For corn planting, seed placement is key and Watkins manipulates this manually through the down-pressure monitors on his planter. Although he sees merit in automatic down-force adjustments, Watkins says the manual system is an improvement in their operation.

“We have air bags on the corn planter and springs on the soybean planter, but what we see in our soils is the first time we’re planting, it stays fairly mellow and then we get the rain,” he says. “We come back in and it’s a little damp, so we keep the down pressure low. Then, after that rain and 6 hours of sunshine, it starts to get hard.

Straight Shooter
STRAIGHT SHOOTER. With a significant number of odd-shaped fields, Watkins relies on auto-steer and swath control to minimize skips and overlap with his Hagie sprayer. “Part of the benefit is driving straighter, but it’s also about shutting off the boom on the sprayer when you have point rows or odd-shaped fields,” he says.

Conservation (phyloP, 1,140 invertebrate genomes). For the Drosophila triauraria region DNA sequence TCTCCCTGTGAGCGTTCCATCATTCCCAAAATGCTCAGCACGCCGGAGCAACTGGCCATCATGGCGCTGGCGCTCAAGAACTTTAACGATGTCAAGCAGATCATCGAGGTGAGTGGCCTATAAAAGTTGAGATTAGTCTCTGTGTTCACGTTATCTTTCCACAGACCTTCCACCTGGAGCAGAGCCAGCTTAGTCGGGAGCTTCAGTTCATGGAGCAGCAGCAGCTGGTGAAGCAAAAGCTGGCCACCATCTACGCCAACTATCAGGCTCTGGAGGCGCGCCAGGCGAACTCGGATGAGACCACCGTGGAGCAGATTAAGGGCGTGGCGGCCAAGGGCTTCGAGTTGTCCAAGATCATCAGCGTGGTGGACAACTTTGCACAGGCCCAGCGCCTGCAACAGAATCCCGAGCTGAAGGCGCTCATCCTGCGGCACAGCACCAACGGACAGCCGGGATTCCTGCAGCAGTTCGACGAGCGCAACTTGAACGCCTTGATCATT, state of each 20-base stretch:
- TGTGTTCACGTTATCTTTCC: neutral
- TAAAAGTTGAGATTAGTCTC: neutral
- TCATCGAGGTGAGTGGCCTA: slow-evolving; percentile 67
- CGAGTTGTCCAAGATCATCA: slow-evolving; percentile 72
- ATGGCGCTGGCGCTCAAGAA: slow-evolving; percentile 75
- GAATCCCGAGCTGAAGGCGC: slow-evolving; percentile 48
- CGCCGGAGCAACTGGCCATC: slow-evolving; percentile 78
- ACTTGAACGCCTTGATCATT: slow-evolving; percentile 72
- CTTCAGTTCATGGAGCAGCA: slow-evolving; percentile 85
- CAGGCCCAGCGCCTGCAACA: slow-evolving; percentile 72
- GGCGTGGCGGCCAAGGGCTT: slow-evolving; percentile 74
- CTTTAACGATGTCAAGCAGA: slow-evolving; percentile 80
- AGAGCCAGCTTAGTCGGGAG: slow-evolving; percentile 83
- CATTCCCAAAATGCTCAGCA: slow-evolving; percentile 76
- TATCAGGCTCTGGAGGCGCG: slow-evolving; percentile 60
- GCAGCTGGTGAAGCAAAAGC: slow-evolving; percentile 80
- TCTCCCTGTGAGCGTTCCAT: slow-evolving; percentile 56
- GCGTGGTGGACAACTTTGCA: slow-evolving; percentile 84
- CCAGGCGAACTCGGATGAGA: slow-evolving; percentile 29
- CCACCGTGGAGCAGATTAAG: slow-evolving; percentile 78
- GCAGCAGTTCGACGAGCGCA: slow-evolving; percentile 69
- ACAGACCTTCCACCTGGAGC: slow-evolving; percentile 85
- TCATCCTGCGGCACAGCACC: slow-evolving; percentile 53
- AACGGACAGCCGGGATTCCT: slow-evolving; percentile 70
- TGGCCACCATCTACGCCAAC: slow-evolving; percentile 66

“We’ve had this problem before where we’re behind the curve. We’re adding down pressure, but we’re doing it about 6 hours late. And the fact we have a number staring us in the face on that monitor makes a big difference for us to adjust accordingly.”

Hardware is only part of the precision pre- and post-planting puzzle. Watkins invests about $95,000 each year in precision amenities, including data-management consulting and soil testing at $21 per acre. He samples in half-acre grids, and the samples are pulled automatically, analyzed and stored by a consultant. The plan is to do soil samples on 10-year rotations.